Conservationists hold county summit

MIDDLEBURY — A group of conservation commission members from towns across Addison County met at the Addison County Regional Planning Commission offices in Middlebury on Saturday, April 7, for a conservation summit. The meeting was planned and organized as a gathering of members of town conservation commissions to learn about the work of others around the county.
Conservation commissions are advisory bodies that exist in many towns across the state. Broadly, they are established to help communities protect and enhance their natural resources. In 1977, Vermont passed the enabling legislation to establish municipal conservation commissions. Today there are just over 100 conservation commissions in Vermont.
Under state law, municipal conservation commissions may do things like make inventories of the town’s natural resources, receive gifts of land for conservation purposes, assist and advise the local planning commission and selectboard on natural resource issues, and encourage the public’s understanding of their local environment through educational activities. Projects that a town conservation commission can become involved in will vary depending on the needs of the community.
The Addison County Conservation Commission Summit had 22 people in attendance representing 11 towns (Bristol, Cornwall, Ferrisburgh, Lincoln, Middlebury, Monkton, New Haven, Ripton, Salisbury, Shoreham and Starksboro), the Addison County Regional Planning Commission and the Vermont Fish and Wildlife Department. Each conservation commission had an opportunity to share the projects they were working on and conservation issues specific to their town.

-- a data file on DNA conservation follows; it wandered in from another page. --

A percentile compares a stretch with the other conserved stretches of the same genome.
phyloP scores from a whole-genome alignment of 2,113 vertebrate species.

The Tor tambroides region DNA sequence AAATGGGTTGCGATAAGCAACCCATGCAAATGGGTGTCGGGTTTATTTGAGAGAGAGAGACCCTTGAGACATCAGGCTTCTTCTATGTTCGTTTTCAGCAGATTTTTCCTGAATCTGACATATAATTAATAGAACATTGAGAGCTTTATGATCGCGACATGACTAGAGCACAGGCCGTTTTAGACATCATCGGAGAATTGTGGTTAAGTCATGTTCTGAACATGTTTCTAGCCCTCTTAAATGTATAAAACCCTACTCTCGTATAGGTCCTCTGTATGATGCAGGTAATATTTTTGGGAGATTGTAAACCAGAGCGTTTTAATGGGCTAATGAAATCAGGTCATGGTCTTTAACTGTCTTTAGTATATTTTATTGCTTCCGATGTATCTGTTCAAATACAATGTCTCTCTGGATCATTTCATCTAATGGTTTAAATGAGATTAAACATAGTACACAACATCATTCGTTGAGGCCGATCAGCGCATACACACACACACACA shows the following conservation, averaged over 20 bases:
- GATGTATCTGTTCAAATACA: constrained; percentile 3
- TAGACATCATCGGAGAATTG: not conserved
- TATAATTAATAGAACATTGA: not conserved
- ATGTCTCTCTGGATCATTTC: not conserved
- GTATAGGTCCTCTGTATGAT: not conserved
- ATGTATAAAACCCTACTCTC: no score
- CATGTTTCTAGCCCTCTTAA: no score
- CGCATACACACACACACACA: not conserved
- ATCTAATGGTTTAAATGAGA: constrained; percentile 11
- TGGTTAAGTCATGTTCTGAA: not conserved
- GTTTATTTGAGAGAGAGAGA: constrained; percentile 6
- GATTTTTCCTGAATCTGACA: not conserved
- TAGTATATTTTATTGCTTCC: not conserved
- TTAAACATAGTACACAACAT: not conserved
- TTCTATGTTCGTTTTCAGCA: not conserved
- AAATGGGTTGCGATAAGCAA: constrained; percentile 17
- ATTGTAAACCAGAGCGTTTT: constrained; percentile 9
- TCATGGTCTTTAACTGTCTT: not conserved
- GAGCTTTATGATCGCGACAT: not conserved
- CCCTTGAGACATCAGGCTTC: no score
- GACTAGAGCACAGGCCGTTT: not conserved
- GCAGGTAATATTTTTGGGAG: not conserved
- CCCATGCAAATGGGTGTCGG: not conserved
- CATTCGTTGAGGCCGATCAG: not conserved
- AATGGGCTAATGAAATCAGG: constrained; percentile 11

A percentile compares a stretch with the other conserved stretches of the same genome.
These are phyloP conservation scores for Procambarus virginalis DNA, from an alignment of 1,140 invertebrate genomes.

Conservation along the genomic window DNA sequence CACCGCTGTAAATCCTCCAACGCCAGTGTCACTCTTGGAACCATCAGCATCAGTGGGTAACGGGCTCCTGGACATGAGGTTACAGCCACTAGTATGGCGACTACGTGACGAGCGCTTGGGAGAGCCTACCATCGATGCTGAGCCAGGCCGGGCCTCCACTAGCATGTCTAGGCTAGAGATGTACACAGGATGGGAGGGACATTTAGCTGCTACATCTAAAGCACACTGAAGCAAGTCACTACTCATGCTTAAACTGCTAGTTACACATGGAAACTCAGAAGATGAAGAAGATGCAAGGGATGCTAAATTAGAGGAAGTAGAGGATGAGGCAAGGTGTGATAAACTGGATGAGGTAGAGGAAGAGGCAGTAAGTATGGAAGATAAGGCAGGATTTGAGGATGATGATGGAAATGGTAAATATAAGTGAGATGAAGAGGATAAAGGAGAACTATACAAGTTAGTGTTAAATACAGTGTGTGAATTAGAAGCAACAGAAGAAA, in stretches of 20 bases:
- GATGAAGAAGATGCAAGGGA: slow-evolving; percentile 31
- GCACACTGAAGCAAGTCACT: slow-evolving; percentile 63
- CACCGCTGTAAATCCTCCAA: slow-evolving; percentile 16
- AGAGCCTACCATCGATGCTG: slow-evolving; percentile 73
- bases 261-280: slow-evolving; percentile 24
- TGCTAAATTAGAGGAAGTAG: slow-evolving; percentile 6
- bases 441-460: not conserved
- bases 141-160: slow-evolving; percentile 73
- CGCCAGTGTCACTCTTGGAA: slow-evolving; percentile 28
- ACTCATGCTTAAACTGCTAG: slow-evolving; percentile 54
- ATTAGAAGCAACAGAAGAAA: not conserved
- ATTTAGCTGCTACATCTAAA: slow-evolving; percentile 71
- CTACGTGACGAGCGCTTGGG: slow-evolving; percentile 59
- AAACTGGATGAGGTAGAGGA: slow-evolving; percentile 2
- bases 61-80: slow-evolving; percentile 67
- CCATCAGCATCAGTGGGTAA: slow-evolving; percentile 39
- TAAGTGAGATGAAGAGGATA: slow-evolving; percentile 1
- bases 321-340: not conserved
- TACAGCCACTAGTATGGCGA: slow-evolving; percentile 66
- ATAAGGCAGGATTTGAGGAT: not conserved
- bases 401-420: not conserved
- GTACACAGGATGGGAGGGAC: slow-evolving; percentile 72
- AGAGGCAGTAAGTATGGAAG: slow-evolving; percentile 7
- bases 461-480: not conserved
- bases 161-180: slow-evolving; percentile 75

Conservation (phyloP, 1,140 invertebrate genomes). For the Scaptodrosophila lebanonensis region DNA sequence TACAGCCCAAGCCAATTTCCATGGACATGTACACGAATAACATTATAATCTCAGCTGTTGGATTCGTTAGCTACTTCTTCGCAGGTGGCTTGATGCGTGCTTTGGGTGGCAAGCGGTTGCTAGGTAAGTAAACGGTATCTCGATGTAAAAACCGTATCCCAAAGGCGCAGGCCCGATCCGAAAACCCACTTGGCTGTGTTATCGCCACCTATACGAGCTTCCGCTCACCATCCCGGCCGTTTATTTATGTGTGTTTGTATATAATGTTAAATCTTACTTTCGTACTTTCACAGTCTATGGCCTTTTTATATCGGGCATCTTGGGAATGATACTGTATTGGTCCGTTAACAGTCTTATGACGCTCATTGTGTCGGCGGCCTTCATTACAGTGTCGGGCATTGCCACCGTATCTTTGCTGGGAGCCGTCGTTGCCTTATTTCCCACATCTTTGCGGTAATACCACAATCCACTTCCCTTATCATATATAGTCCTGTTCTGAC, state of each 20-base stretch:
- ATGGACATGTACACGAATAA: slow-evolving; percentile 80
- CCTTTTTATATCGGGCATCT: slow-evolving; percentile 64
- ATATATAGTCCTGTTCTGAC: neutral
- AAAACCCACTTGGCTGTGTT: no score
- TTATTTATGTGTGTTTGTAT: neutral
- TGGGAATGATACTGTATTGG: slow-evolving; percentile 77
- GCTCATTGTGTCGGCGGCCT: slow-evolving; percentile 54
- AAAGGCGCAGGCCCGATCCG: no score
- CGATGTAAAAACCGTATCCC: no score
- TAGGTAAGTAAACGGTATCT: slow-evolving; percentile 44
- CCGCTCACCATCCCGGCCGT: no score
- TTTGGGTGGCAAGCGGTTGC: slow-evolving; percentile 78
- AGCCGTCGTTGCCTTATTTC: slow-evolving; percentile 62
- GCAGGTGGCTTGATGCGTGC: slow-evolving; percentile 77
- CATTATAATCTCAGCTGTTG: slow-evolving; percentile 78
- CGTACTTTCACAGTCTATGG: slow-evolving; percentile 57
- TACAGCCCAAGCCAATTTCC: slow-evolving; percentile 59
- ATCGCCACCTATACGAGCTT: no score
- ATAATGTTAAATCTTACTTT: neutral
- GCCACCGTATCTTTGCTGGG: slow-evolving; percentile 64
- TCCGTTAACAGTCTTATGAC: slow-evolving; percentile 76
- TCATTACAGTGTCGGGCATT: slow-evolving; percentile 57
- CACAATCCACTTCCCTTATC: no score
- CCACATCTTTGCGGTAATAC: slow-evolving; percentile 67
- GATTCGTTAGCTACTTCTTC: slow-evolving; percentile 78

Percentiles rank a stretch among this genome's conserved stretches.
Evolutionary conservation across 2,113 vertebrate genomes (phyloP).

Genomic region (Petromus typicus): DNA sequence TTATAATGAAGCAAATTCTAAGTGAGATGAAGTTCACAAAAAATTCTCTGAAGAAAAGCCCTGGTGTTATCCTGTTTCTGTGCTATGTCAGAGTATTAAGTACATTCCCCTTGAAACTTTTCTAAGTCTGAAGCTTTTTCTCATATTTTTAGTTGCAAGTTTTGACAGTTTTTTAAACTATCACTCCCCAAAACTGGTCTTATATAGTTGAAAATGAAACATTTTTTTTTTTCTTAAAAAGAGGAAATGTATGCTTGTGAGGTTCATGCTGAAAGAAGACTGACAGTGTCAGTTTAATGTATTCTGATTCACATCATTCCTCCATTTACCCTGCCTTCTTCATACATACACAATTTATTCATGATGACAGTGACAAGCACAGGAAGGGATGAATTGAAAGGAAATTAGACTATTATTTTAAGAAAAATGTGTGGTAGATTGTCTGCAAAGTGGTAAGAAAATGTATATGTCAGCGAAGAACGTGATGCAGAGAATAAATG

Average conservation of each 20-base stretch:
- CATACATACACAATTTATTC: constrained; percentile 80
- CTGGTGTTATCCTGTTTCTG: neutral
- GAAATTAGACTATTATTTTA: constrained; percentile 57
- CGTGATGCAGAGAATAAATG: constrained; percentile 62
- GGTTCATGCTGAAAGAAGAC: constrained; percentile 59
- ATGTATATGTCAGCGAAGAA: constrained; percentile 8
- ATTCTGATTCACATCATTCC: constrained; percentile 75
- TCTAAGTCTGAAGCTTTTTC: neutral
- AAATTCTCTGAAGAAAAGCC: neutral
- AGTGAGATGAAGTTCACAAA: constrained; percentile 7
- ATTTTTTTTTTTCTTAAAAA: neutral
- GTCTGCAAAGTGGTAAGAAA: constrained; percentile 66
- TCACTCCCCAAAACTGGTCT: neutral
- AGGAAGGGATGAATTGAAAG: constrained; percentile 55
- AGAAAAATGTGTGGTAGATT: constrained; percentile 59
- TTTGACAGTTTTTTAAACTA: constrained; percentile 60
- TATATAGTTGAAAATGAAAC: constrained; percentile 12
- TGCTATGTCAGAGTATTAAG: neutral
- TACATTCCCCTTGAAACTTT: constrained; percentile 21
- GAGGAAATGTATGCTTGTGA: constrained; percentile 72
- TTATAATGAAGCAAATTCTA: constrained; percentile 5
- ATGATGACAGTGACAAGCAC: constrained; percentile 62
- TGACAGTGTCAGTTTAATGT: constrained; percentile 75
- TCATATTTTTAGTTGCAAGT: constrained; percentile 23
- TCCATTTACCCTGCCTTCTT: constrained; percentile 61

Monica Przyperhart from the Vermont Fish and Wildlife Department, presented information about how conservation commissions can get involved with Acts 171 and 174 for their towns, how town policies or initiatives fit in with state-level policymaking, and resources available to help with these and other projects.
Even though the meeting was early on a Saturday morning, participants said the discussion and participation was lively. There were several ideas about how the various conservation commissions could work together, such as protecting forest connector blocks across the county and other initiatives.
The group agreed to meet again in the future in order to continue to share ideas, information, and successes in protecting Vermont’s natural resources.

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